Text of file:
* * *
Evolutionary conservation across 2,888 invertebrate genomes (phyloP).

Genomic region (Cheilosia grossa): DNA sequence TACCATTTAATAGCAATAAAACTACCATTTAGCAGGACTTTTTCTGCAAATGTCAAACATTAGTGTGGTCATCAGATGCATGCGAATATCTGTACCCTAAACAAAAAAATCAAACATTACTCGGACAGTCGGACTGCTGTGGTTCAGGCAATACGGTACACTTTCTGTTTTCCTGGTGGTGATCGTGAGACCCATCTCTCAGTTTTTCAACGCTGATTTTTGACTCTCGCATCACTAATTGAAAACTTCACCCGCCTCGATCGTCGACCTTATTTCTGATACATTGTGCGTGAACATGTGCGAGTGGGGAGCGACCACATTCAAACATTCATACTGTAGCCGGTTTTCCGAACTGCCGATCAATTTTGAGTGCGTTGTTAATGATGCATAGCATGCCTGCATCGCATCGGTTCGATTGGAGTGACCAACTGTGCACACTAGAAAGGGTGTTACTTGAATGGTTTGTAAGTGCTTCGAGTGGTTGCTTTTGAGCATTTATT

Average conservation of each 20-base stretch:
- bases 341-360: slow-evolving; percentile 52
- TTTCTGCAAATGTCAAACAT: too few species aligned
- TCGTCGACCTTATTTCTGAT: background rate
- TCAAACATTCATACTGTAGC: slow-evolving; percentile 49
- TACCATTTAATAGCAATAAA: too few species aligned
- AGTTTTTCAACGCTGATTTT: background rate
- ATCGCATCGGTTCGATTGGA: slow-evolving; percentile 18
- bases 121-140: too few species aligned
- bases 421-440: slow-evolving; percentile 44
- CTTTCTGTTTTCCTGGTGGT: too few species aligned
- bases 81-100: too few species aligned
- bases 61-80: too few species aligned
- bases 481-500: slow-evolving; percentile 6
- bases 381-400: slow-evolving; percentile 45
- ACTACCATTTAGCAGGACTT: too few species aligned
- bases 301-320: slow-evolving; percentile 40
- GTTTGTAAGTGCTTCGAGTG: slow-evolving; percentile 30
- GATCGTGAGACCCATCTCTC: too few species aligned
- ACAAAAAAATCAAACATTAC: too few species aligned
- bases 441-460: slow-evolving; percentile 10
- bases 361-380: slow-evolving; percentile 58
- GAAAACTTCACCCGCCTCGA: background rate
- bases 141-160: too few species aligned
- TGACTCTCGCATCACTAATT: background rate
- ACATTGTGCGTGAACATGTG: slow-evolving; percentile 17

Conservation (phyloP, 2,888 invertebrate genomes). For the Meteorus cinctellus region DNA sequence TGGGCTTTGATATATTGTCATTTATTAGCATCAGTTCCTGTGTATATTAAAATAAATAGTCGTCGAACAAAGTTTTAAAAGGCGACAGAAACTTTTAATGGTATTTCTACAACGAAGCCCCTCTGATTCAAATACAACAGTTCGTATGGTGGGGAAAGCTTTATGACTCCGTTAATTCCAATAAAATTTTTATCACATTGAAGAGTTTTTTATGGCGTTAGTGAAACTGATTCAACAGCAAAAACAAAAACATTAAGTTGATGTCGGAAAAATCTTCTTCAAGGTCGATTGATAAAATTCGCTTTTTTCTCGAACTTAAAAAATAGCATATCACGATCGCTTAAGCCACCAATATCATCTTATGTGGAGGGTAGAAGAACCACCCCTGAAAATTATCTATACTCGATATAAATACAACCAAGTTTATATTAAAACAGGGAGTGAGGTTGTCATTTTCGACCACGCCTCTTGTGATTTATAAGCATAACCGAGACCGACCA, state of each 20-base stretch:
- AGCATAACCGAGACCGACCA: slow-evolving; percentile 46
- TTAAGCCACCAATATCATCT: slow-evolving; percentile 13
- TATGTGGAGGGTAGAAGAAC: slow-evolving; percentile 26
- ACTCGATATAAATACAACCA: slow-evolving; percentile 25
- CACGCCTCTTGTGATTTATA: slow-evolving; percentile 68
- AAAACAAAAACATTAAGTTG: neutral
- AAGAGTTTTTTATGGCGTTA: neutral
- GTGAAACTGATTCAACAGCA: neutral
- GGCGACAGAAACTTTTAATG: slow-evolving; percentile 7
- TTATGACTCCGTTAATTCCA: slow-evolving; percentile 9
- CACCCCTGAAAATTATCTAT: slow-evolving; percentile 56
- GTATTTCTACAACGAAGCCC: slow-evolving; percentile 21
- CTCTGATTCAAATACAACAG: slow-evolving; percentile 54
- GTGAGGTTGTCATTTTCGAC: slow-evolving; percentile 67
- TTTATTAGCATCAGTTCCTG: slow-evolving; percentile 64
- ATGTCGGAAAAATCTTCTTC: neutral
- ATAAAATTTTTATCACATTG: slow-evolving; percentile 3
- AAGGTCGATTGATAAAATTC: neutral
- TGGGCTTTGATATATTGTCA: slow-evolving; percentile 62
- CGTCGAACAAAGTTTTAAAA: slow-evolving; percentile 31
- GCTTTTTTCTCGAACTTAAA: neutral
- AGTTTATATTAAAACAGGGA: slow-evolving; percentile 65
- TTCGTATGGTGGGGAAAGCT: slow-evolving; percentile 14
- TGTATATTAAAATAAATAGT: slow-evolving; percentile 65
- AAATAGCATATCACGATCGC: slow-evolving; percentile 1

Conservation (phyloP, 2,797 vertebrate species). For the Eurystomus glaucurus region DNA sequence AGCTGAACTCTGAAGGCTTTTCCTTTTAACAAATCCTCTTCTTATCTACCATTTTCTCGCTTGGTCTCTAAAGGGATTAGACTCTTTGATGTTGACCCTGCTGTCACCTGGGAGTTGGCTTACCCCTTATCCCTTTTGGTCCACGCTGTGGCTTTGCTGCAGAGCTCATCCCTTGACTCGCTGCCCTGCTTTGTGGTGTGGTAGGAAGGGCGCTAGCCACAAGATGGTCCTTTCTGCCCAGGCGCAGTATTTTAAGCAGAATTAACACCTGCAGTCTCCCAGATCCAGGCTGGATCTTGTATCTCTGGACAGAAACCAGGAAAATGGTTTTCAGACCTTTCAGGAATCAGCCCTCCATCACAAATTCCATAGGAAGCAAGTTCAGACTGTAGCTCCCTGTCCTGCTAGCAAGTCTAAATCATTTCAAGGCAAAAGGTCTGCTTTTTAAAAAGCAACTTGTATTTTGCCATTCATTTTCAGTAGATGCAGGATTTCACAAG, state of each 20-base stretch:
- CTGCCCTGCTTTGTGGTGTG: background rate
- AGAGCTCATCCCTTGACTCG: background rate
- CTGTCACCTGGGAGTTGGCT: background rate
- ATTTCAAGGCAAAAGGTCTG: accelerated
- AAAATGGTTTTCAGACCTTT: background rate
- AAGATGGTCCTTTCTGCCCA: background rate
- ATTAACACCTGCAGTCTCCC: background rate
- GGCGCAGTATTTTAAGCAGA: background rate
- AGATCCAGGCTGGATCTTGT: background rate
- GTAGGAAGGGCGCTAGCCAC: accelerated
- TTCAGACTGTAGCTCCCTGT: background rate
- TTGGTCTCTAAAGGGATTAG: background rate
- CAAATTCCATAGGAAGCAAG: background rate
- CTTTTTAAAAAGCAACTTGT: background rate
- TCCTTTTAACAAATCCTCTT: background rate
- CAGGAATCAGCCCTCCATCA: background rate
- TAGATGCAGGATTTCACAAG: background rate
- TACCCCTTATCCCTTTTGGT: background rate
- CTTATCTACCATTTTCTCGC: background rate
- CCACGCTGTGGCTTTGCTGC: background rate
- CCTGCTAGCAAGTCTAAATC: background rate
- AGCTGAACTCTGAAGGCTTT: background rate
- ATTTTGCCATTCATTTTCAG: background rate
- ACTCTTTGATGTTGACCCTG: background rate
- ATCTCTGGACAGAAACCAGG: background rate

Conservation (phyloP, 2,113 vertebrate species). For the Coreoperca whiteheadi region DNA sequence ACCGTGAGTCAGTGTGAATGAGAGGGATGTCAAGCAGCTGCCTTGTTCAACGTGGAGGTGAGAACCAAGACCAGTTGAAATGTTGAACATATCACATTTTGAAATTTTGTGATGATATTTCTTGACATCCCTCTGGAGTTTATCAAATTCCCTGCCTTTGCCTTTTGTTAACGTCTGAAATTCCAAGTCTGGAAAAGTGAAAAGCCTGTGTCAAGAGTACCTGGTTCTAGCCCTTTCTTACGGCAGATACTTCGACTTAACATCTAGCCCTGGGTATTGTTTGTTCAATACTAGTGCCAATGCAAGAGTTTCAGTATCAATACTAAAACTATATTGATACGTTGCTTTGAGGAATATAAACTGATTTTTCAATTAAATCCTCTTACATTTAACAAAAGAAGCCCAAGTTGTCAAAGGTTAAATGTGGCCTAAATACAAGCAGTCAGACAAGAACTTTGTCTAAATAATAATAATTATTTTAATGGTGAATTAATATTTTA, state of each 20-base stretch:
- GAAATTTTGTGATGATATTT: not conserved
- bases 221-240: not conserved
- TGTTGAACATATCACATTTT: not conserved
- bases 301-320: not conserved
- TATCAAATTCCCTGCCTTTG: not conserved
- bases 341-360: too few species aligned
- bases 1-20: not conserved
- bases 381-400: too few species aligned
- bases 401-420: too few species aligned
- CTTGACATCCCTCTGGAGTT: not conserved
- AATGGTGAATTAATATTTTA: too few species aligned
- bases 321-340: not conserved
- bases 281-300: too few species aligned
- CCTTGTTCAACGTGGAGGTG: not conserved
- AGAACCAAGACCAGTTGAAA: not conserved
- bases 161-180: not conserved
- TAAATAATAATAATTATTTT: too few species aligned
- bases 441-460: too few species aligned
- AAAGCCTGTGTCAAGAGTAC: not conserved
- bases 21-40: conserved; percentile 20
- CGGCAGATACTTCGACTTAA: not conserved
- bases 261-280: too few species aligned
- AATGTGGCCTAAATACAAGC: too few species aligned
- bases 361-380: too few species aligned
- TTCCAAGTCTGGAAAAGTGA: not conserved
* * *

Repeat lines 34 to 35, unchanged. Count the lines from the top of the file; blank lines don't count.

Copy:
- CACGCCTCTTGTGATTTATA: slow-evolving; percentile 68
- AAAACAAAAACATTAAGTTG: neutral